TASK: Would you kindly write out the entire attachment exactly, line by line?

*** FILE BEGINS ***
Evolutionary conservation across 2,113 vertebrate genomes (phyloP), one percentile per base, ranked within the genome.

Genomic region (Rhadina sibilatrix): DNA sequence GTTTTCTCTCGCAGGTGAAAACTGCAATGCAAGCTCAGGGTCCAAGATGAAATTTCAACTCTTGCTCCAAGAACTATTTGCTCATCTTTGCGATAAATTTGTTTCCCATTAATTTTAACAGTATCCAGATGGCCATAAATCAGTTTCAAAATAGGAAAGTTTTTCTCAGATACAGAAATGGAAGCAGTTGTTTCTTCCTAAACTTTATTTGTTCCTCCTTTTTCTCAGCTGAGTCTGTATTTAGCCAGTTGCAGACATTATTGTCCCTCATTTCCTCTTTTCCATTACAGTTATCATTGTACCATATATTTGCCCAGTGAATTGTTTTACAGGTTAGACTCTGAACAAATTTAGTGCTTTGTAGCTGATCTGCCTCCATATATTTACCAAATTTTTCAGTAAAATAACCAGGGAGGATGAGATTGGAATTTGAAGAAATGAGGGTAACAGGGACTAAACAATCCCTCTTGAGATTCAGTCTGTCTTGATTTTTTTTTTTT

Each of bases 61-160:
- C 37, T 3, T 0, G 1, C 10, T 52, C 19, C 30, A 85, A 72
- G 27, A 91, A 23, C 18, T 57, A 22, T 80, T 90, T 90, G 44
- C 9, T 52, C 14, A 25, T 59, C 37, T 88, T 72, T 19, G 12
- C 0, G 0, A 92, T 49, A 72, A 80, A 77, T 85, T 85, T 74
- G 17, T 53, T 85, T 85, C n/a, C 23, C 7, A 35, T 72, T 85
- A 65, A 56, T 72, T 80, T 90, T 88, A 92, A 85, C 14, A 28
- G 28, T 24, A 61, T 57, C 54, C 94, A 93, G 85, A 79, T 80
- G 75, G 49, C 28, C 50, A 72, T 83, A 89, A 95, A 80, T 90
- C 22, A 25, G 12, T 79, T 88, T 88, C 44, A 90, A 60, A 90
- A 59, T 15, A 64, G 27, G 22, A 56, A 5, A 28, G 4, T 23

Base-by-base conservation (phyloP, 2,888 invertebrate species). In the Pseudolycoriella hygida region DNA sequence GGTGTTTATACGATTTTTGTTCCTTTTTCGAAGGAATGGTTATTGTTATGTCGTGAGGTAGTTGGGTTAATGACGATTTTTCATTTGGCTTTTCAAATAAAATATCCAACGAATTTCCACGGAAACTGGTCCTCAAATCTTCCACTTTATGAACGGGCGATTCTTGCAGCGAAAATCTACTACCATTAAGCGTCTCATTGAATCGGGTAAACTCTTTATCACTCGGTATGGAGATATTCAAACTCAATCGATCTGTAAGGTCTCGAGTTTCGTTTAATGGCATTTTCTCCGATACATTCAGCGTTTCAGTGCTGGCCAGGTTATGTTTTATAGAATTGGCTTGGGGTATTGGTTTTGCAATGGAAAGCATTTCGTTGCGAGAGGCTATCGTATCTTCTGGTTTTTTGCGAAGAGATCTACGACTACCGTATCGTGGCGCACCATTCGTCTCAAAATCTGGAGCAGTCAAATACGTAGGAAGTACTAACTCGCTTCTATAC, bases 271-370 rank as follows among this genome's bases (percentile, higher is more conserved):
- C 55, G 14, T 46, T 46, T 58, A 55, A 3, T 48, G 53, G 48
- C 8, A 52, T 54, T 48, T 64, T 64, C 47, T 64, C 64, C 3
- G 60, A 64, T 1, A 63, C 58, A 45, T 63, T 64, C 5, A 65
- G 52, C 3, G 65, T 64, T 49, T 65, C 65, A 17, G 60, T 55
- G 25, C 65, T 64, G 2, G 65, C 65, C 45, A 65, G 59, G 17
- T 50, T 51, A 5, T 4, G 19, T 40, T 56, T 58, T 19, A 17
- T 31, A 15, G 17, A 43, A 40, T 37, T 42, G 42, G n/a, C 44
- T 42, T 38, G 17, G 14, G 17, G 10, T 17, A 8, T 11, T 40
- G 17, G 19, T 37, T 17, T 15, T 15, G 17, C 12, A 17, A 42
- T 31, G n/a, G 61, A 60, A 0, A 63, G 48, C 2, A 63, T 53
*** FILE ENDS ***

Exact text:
Evolutionary conservation across 2,113 vertebrate genomes (phyloP), one percentile per base, ranked within the genome.

Genomic region (Rhadina sibilatrix): DNA sequence GTTTTCTCTCGCAGGTGAAAACTGCAATGCAAGCTCAGGGTCCAAGATGAAATTTCAACTCTTGCTCCAAGAACTATTTGCTCATCTTTGCGATAAATTTGTTTCCCATTAATTTTAACAGTATCCAGATGGCCATAAATCAGTTTCAAAATAGGAAAGTTTTTCTCAGATACAGAAATGGAAGCAGTTGTTTCTTCCTAAACTTTATTTGTTCCTCCTTTTTCTCAGCTGAGTCTGTATTTAGCCAGTTGCAGACATTATTGTCCCTCATTTCCTCTTTTCCATTACAGTTATCATTGTACCATATATTTGCCCAGTGAATTGTTTTACAGGTTAGACTCTGAACAAATTTAGTGCTTTGTAGCTGATCTGCCTCCATATATTTACCAAATTTTTCAGTAAAATAACCAGGGAGGATGAGATTGGAATTTGAAGAAATGAGGGTAACAGGGACTAAACAATCCCTCTTGAGATTCAGTCTGTCTTGATTTTTTTTTTTT

Each of bases 61-160:
- C 37, T 3, T 0, G 1, C 10, T 52, C 19, C 30, A 85, A 72
- G 27, A 91, A 23, C 18, T 57, A 22, T 80, T 90, T 90, G 44
- C 9, T 52, C 14, A 25, T 59, C 37, T 88, T 72, T 19, G 12
- C 0, G 0, A 92, T 49, A 72, A 80, A 77, T 85, T 85, T 74
- G 17, T 53, T 85, T 85, C n/a, C 23, C 7, A 35, T 72, T 85
- A 65, A 56, T 72, T 80, T 90, T 88, A 92, A 85, C 14, A 28
- G 28, T 24, A 61, T 57, C 54, C 94, A 93, G 85, A 79, T 80
- G 75, G 49, C 28, C 50, A 72, T 83, A 89, A 95, A 80, T 90
- C 22, A 25, G 12, T 79, T 88, T 88, C 44, A 90, A 60, A 90
- A 59, T 15, A 64, G 27, G 22, A 56, A 5, A 28, G 4, T 23

Base-by-base conservation (phyloP, 2,888 invertebrate species). In the Pseudolycoriella hygida region DNA sequence GGTGTTTATACGATTTTTGTTCCTTTTTCGAAGGAATGGTTATTGTTATGTCGTGAGGTAGTTGGGTTAATGACGATTTTTCATTTGGCTTTTCAAATAAAATATCCAACGAATTTCCACGGAAACTGGTCCTCAAATCTTCCACTTTATGAACGGGCGATTCTTGCAGCGAAAATCTACTACCATTAAGCGTCTCATTGAATCGGGTAAACTCTTTATCACTCGGTATGGAGATATTCAAACTCAATCGATCTGTAAGGTCTCGAGTTTCGTTTAATGGCATTTTCTCCGATACATTCAGCGTTTCAGTGCTGGCCAGGTTATGTTTTATAGAATTGGCTTGGGGTATTGGTTTTGCAATGGAAAGCATTTCGTTGCGAGAGGCTATCGTATCTTCTGGTTTTTTGCGAAGAGATCTACGACTACCGTATCGTGGCGCACCATTCGTCTCAAAATCTGGAGCAGTCAAATACGTAGGAAGTACTAACTCGCTTCTATAC, bases 271-370 rank as follows among this genome's bases (percentile, higher is more conserved):
- C 55, G 14, T 46, T 46, T 58, A 55, A 3, T 48, G 53, G 48
- C 8, A 52, T 54, T 48, T 64, T 64, C 47, T 64, C 64, C 3
- G 60, A 64, T 1, A 63, C 58, A 45, T 63, T 64, C 5, A 65
- G 52, C 3, G 65, T 64, T 49, T 65, C 65, A 17, G 60, T 55
- G 25, C 65, T 64, G 2, G 65, C 65, C 45, A 65, G 59, G 17
- T 50, T 51, A 5, T 4, G 19, T 40, T 56, T 58, T 19, A 17
- T 31, A 15, G 17, A 43, A 40, T 37, T 42, G 42, G n/a, C 44
- T 42, T 38, G 17, G 14, G 17, G 10, T 17, A 8, T 11, T 40
- G 17, G 19, T 37, T 17, T 15, T 15, G 17, C 12, A 17, A 42
- T 31, G n/a, G 61, A 60, A 0, A 63, G 48, C 2, A 63, T 53